The University of Maryland Cancer Network (UMCN) delivers state-of-the-art, patient-centered cancer care and clinical trials throughout Maryland.

Led by the NCI-designated University of Maryland Marlene and Stewart Greenebaum Comprehensive Cancer Center (UMGCCC), the UMCN includes formal affiliates the Tate Cancer Center at University of Maryland Baltimore Washington Medical Center, the Cancer Institute at University of Maryland St. Joseph Medical Center and the Kaufman Cancer Center at University of Maryland Upper Chesapeake Medical Center, as well as programs in development at University of Maryland Shore Regional Health and University of Maryland Capital Region Health.

With all these sites, why is academic medicine so important when it comes to cancer care? Below, John A. Olson, Jr., MD, PhD, the Campbell and Jeanette Plugge Professor and vice chair of surgery at the University of Maryland School of Medicine and director of the UMCN, discusses academic medicine, why it benefits patients and how the UMCN is expanding its research efforts in our communities

Q: What is academic medicine?

A: Academic medicine is distinctive in its commitment to delivering state-of-of-the-art, clinical care to current patients while improving the health and well-being of future patients through discovery and training of next-generation caregivers. As the cancer network linked to the UMGCCC, the mission of the UMCN is to deliver comprehensive, patient-centered care to Marylanders who suffer from cancer while advancing the care of cancer patients everywhere through research and education.

Q: How do cancer patients benefit from the academic medicine provided throughout the University of Maryland Cancer Network?

A: At each of our network locations, our staff is committed to delivering compassionate, state-of-the-art care for each and every one of our cancer patients. The value-add of each UMCN center's relationship with the UMGCCC is that through frequent interactions among network members, best practices are shared and newest knowledge is bidirectionally communicated. In this way, patients can be confident that they are receiving up-to-date treatment recommendations and when necessary have referral access to specialists and even more advanced treatments offered at only academic medical centers. We realize not every patient has the interest or ability to come to an academic medical center like Maryland, but the strength of the UMCN assures that when they need it, the expertise is there.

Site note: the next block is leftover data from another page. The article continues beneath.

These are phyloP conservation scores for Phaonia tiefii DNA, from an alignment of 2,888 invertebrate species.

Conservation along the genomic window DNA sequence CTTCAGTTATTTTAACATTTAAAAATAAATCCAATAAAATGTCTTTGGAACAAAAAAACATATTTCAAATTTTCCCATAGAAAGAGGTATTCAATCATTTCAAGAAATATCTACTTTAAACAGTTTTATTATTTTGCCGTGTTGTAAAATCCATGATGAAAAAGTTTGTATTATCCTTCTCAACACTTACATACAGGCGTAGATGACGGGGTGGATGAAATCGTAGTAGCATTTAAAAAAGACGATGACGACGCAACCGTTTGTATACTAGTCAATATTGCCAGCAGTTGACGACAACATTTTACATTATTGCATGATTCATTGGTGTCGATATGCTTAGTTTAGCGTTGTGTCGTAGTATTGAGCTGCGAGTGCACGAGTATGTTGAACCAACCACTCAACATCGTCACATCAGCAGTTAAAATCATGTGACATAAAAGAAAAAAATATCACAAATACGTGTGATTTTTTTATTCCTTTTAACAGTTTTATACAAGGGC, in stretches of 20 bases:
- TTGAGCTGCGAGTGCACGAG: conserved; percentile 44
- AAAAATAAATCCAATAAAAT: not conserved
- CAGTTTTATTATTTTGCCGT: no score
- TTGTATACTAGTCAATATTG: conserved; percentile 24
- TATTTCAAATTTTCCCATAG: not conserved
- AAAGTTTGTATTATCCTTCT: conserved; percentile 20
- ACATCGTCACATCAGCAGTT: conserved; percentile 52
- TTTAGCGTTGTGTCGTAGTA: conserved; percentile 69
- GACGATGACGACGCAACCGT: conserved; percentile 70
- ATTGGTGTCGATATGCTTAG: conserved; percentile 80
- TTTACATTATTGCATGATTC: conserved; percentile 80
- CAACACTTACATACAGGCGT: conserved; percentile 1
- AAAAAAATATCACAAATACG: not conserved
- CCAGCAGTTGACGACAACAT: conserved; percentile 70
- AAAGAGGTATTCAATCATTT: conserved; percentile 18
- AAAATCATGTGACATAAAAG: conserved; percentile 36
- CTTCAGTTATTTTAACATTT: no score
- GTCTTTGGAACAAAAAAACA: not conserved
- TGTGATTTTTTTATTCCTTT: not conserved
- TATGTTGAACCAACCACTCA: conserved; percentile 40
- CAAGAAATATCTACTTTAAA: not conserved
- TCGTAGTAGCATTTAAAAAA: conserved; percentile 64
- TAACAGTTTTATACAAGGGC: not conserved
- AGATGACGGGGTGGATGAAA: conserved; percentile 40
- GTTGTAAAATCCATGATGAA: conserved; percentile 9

Q: How does the collaboration between the University of Maryland Marlene and Stewart Greenebaum Comprehensive Cancer Center (UMGCCC) and other UM Cancer Network hospitals work when it comes to patient care?

A: There are several ways our UMCN specialists work together to provide cancer care. First, through monthly UMCN meetings we have created lines of communication that has facilitated transfer of knowledge and best practices in oncology. Such communication also facilitates seamless and efficient referral of patients needing specialty cancer care and access to clinical trials at UMCN sites. Specialists and multidisciplinary teams from each hospital can also collaborate on treatment recommendations. This is especially helpful for less common cancers like head and neck cancers, given UMGCCC may have more experts in this field than some of the other sites. And to further advance seamless patient care, we're developing network service lines and best practices for diseases like breast, colon and hepatobiliary cancer.

Many of our UMGCCC specialists also have privileges at other UMMS hospitals and vice versa. For example, Dr. Cherif Boutros, the medical director of the Tate Cancer Center at University of Maryland Baltimore Washington Medical Center, also has privileges at UMGCCC and is an associate professor of surgery at the University of Maryland School of Medicine. Similarly, while I lead the surgical oncology group at the UMGCCC in Baltimore, I also directly care for cancer patients at UM Shore Regional and at UM St. Joseph Medical Center's Cancer Institute.

Q: What about patient access to research?

A: As part of its National Cancer Institute comprehensive status, UMGCCC is attempting to enroll at least 10 percent of patients receiving UM Cancer Network care in clinical trials. We are working with community oncologists and surgeons to prioritize and stress the importance of these investigations. It is important that we all remember that the treatments of today have been made possible by the research of yesterday. Similarly, the treatments of tomorrow only will be made possible by the research of today.

The UM Cancer Network is committed to developing long-term partnerships with community physicians to provide the best care possible for patients. Whether you need to refer a patient, contact one of our doctors or find information on clinical trials, we are here to help. View more information.

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